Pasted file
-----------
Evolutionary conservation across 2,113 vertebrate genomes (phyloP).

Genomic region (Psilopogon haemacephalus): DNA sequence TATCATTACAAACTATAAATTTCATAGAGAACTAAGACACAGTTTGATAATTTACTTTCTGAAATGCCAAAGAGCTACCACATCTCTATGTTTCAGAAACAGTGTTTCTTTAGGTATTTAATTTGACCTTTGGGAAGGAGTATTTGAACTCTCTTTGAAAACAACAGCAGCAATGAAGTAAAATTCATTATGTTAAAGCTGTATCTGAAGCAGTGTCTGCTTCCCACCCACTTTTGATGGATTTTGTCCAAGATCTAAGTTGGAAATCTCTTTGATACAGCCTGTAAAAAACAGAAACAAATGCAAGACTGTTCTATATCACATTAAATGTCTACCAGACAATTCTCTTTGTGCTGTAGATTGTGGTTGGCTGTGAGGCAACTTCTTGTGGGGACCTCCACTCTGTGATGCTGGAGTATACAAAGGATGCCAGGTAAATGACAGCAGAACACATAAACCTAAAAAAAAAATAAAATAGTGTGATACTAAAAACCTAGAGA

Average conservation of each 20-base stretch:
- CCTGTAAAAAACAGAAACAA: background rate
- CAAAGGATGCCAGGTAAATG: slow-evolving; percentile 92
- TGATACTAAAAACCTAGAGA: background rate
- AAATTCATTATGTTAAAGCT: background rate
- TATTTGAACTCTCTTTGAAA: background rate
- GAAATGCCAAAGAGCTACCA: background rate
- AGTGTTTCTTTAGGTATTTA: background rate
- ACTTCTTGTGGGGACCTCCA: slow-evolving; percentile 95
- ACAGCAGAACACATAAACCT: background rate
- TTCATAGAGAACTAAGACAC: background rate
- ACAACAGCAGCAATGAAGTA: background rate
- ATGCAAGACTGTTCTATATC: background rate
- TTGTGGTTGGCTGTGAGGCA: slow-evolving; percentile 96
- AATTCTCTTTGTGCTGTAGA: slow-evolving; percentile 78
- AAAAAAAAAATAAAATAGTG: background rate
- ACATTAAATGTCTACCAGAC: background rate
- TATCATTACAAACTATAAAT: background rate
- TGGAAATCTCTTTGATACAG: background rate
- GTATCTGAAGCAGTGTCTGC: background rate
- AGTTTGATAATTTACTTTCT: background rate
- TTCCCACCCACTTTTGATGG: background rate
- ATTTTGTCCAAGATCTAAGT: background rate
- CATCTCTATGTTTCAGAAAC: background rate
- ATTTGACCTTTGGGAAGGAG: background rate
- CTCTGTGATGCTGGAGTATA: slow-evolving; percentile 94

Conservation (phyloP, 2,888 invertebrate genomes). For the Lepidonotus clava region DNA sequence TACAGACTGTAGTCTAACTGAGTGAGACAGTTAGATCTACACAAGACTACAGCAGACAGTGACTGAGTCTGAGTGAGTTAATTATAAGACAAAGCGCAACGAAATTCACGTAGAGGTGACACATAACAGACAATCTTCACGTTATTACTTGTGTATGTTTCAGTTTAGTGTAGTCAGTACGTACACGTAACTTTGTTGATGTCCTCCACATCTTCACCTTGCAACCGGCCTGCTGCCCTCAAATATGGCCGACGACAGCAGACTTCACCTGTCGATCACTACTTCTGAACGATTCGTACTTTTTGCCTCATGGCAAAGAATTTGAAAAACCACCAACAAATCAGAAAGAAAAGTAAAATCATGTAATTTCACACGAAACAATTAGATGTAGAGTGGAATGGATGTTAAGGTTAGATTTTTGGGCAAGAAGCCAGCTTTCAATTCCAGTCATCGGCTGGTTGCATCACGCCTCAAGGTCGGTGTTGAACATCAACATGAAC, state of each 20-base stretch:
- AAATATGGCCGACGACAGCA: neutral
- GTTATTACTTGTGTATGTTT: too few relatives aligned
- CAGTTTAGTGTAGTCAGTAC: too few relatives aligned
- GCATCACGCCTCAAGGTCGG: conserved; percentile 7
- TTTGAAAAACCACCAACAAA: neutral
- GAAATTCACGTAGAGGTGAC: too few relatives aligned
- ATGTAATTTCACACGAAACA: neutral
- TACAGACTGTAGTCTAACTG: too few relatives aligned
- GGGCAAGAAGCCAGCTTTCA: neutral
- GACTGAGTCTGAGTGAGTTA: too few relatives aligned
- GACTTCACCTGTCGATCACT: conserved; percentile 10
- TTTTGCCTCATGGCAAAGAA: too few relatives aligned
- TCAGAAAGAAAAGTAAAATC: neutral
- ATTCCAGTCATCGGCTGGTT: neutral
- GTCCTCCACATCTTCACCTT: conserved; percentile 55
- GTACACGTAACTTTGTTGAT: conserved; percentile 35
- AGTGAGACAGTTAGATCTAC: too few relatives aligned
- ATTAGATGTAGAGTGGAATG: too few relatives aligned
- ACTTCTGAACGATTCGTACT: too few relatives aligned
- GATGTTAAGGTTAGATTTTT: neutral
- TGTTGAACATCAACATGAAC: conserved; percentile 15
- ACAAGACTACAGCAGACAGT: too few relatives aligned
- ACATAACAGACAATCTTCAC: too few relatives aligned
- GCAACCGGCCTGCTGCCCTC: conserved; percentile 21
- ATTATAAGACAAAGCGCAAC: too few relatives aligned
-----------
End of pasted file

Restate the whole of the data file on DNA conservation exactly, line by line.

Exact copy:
Evolutionary conservation across 2,113 vertebrate genomes (phyloP).

Genomic region (Psilopogon haemacephalus): DNA sequence TATCATTACAAACTATAAATTTCATAGAGAACTAAGACACAGTTTGATAATTTACTTTCTGAAATGCCAAAGAGCTACCACATCTCTATGTTTCAGAAACAGTGTTTCTTTAGGTATTTAATTTGACCTTTGGGAAGGAGTATTTGAACTCTCTTTGAAAACAACAGCAGCAATGAAGTAAAATTCATTATGTTAAAGCTGTATCTGAAGCAGTGTCTGCTTCCCACCCACTTTTGATGGATTTTGTCCAAGATCTAAGTTGGAAATCTCTTTGATACAGCCTGTAAAAAACAGAAACAAATGCAAGACTGTTCTATATCACATTAAATGTCTACCAGACAATTCTCTTTGTGCTGTAGATTGTGGTTGGCTGTGAGGCAACTTCTTGTGGGGACCTCCACTCTGTGATGCTGGAGTATACAAAGGATGCCAGGTAAATGACAGCAGAACACATAAACCTAAAAAAAAAATAAAATAGTGTGATACTAAAAACCTAGAGA

Average conservation of each 20-base stretch:
- CCTGTAAAAAACAGAAACAA: background rate
- CAAAGGATGCCAGGTAAATG: slow-evolving; percentile 92
- TGATACTAAAAACCTAGAGA: background rate
- AAATTCATTATGTTAAAGCT: background rate
- TATTTGAACTCTCTTTGAAA: background rate
- GAAATGCCAAAGAGCTACCA: background rate
- AGTGTTTCTTTAGGTATTTA: background rate
- ACTTCTTGTGGGGACCTCCA: slow-evolving; percentile 95
- ACAGCAGAACACATAAACCT: background rate
- TTCATAGAGAACTAAGACAC: background rate
- ACAACAGCAGCAATGAAGTA: background rate
- ATGCAAGACTGTTCTATATC: background rate
- TTGTGGTTGGCTGTGAGGCA: slow-evolving; percentile 96
- AATTCTCTTTGTGCTGTAGA: slow-evolving; percentile 78
- AAAAAAAAAATAAAATAGTG: background rate
- ACATTAAATGTCTACCAGAC: background rate
- TATCATTACAAACTATAAAT: background rate
- TGGAAATCTCTTTGATACAG: background rate
- GTATCTGAAGCAGTGTCTGC: background rate
- AGTTTGATAATTTACTTTCT: background rate
- TTCCCACCCACTTTTGATGG: background rate
- ATTTTGTCCAAGATCTAAGT: background rate
- CATCTCTATGTTTCAGAAAC: background rate
- ATTTGACCTTTGGGAAGGAG: background rate
- CTCTGTGATGCTGGAGTATA: slow-evolving; percentile 94

Conservation (phyloP, 2,888 invertebrate genomes). For the Lepidonotus clava region DNA sequence TACAGACTGTAGTCTAACTGAGTGAGACAGTTAGATCTACACAAGACTACAGCAGACAGTGACTGAGTCTGAGTGAGTTAATTATAAGACAAAGCGCAACGAAATTCACGTAGAGGTGACACATAACAGACAATCTTCACGTTATTACTTGTGTATGTTTCAGTTTAGTGTAGTCAGTACGTACACGTAACTTTGTTGATGTCCTCCACATCTTCACCTTGCAACCGGCCTGCTGCCCTCAAATATGGCCGACGACAGCAGACTTCACCTGTCGATCACTACTTCTGAACGATTCGTACTTTTTGCCTCATGGCAAAGAATTTGAAAAACCACCAACAAATCAGAAAGAAAAGTAAAATCATGTAATTTCACACGAAACAATTAGATGTAGAGTGGAATGGATGTTAAGGTTAGATTTTTGGGCAAGAAGCCAGCTTTCAATTCCAGTCATCGGCTGGTTGCATCACGCCTCAAGGTCGGTGTTGAACATCAACATGAAC, state of each 20-base stretch:
- AAATATGGCCGACGACAGCA: neutral
- GTTATTACTTGTGTATGTTT: too few relatives aligned
- CAGTTTAGTGTAGTCAGTAC: too few relatives aligned
- GCATCACGCCTCAAGGTCGG: conserved; percentile 7
- TTTGAAAAACCACCAACAAA: neutral
- GAAATTCACGTAGAGGTGAC: too few relatives aligned
- ATGTAATTTCACACGAAACA: neutral
- TACAGACTGTAGTCTAACTG: too few relatives aligned
- GGGCAAGAAGCCAGCTTTCA: neutral
- GACTGAGTCTGAGTGAGTTA: too few relatives aligned
- GACTTCACCTGTCGATCACT: conserved; percentile 10
- TTTTGCCTCATGGCAAAGAA: too few relatives aligned
- TCAGAAAGAAAAGTAAAATC: neutral
- ATTCCAGTCATCGGCTGGTT: neutral
- GTCCTCCACATCTTCACCTT: conserved; percentile 55
- GTACACGTAACTTTGTTGAT: conserved; percentile 35
- AGTGAGACAGTTAGATCTAC: too few relatives aligned
- ATTAGATGTAGAGTGGAATG: too few relatives aligned
- ACTTCTGAACGATTCGTACT: too few relatives aligned
- GATGTTAAGGTTAGATTTTT: neutral
- TGTTGAACATCAACATGAAC: conserved; percentile 15
- ACAAGACTACAGCAGACAGT: too few relatives aligned
- ACATAACAGACAATCTTCAC: too few relatives aligned
- GCAACCGGCCTGCTGCCCTC: conserved; percentile 21
- ATTATAAGACAAAGCGCAAC: too few relatives aligned